Chaco Culture National Historical Park preserves the ruins of American Indian habitations dating back to the 9th century. Access to the park, off the highway, is via a 34 km (21 mile) road, much of which is unpaved. However, the visitor who braves the journey is rewarded with extensive Native American ruins, some of which are remarkably well preserved. Take a self-guided tour or a ranger-narrated one and plan to do a lot of walking. Pueblo Bonito, the largest of the great houses, had, at its peak, more than 600 rooms and 40 kivas and was four stories high.
The most convenient base of operations for a visit to the park, and a destination in its own right, is Albuquerque, New Mexico. Its Old Town is a classic Colonial, Spanish town, with flat-roofed, adobe buildings, a central plaza, bordered by a church and government and other buildings. It is easily walked and offers several museums as well as the ubiquitous shops and restaurants. The city of Albuquerque is a thriving metropolis and offers every available service, so it makes a great starting point for an exploration of a variety of western New Mexico and eastern Arizona attractions.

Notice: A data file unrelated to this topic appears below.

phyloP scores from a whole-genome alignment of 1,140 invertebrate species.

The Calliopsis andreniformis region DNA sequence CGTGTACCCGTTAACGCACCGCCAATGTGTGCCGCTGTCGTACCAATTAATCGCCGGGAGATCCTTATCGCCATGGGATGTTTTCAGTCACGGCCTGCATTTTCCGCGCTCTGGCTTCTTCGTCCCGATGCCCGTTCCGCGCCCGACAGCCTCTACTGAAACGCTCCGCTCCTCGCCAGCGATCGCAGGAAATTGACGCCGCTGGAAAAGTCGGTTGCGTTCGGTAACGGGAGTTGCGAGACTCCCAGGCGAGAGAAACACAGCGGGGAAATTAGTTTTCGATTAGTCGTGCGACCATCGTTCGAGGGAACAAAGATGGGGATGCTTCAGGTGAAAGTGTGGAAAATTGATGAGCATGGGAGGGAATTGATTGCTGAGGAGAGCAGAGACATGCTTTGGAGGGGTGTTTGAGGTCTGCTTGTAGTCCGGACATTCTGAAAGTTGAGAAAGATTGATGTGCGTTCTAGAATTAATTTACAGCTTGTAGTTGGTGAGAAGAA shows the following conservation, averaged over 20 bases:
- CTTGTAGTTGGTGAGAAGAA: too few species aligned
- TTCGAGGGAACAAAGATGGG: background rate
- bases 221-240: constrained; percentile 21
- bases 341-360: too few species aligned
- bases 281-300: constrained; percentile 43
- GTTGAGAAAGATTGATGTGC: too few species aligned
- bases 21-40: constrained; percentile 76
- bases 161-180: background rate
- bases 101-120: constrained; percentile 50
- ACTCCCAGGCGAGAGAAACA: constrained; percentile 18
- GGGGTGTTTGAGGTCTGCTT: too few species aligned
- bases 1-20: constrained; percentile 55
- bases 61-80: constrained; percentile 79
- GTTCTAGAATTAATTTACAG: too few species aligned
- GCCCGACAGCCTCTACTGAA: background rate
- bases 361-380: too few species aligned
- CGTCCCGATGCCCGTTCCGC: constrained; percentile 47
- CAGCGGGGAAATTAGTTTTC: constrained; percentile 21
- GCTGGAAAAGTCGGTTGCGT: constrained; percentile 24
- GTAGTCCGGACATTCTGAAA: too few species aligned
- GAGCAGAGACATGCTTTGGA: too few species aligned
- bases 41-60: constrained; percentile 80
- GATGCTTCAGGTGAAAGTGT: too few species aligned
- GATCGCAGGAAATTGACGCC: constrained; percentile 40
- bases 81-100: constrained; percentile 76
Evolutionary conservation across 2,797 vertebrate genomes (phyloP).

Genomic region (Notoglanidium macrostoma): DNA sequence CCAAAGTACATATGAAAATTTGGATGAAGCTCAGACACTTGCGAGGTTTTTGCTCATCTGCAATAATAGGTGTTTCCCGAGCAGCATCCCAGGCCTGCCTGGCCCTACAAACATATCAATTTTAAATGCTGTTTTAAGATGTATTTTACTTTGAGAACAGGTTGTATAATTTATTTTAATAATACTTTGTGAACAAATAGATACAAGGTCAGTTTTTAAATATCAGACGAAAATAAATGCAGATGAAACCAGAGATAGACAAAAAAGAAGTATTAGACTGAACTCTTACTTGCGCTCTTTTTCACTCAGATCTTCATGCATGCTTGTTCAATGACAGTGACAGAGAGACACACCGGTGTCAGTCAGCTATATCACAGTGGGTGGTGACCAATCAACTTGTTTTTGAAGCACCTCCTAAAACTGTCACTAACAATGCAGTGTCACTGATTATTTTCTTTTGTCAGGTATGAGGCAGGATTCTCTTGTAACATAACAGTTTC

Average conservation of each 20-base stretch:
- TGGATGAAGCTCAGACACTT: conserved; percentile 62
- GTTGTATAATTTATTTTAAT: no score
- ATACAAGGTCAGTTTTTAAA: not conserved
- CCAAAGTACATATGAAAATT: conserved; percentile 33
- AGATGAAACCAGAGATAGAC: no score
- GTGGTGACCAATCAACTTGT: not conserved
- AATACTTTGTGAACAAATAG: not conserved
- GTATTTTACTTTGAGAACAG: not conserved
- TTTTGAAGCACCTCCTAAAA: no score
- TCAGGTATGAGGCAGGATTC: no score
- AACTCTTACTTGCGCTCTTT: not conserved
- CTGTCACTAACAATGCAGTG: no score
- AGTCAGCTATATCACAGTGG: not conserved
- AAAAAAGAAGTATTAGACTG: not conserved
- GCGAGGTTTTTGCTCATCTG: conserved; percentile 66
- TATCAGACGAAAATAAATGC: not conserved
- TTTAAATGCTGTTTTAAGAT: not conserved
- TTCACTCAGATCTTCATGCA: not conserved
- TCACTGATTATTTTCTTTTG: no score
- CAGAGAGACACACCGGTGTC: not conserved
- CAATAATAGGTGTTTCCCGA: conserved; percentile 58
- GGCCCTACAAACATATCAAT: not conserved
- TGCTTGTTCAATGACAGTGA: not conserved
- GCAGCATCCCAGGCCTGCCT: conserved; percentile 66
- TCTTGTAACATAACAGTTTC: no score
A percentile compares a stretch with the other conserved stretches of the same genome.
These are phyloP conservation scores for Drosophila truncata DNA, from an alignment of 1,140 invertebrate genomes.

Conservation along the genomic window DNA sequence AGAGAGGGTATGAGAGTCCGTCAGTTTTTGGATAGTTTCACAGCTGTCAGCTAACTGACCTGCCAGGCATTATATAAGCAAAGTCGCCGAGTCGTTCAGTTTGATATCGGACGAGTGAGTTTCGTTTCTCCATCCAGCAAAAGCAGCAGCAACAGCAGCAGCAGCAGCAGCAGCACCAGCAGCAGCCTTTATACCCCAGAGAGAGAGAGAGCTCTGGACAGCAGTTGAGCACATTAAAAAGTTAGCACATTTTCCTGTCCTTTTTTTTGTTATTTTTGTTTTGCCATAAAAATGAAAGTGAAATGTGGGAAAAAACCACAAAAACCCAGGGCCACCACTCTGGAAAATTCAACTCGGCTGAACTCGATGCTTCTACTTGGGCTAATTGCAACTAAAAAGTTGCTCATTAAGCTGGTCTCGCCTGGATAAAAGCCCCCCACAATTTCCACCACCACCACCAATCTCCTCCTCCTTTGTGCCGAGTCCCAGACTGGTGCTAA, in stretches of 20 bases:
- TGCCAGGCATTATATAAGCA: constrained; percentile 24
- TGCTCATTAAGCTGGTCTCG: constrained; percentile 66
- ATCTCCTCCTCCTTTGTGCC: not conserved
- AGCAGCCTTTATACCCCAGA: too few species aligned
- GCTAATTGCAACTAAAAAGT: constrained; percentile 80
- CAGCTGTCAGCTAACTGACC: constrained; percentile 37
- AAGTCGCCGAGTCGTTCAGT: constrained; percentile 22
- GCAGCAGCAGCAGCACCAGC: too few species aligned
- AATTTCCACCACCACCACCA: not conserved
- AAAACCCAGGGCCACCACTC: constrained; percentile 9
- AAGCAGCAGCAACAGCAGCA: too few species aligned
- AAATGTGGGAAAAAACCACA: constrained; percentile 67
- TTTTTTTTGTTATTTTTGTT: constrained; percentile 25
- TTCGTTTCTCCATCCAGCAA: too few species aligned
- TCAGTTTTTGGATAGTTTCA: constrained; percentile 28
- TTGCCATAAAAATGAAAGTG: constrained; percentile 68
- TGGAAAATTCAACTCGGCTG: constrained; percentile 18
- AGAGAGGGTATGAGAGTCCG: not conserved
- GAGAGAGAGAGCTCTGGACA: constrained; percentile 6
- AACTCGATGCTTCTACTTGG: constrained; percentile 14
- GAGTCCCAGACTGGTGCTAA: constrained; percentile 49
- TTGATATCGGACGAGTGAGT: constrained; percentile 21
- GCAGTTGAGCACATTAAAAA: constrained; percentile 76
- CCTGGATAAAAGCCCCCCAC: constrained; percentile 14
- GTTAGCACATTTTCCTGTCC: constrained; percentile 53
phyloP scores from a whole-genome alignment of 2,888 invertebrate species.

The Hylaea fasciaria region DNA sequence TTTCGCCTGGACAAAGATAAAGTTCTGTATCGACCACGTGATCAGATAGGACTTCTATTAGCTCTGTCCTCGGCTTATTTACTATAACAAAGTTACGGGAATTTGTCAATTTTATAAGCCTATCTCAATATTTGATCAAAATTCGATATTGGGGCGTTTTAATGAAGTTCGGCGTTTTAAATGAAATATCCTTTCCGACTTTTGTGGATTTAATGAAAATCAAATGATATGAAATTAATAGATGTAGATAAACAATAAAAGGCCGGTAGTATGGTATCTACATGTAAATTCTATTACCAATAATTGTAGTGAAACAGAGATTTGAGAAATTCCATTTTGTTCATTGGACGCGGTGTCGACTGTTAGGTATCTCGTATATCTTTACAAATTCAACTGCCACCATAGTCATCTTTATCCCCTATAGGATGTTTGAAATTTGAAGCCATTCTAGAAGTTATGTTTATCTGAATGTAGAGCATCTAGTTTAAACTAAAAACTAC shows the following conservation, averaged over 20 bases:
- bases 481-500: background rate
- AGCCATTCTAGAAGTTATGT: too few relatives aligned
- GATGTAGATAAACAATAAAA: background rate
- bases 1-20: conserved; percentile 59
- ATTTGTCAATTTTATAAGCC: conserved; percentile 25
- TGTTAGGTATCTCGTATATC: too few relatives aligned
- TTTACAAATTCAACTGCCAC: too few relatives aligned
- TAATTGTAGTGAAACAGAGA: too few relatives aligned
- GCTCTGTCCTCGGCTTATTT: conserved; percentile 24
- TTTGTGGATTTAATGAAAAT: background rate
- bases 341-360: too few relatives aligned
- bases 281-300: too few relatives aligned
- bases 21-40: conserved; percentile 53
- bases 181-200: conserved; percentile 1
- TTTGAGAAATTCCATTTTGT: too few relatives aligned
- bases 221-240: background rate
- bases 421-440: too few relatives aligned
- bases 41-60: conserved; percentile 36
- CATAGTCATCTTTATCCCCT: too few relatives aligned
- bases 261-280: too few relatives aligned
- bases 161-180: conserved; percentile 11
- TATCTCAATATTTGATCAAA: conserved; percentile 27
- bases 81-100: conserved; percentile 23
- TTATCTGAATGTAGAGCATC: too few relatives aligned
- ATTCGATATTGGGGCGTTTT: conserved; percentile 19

The Route 66 Historic Highway, also known as “The Mother Road”, and “Main Street, America”, was built to connect Chicago, Illinois, with Los Angeles, California, and provided a major route to the West for desperate families from the East and Midwest during the depression. The road was made more famous by a 1960’s television series and a song, recorded by Nat King Cole. Little of the old road still exists, because of the interstate highway system, but the areas that remain offer a nostalgic glimpse of the past. Probably the best preserved section runs through the city of Albuquerque and contains several good examples of vintage landmarks, such as the KiMo Theater (423 Central Ave, N.W.) and the gas station at 2455 Isleta Blvd.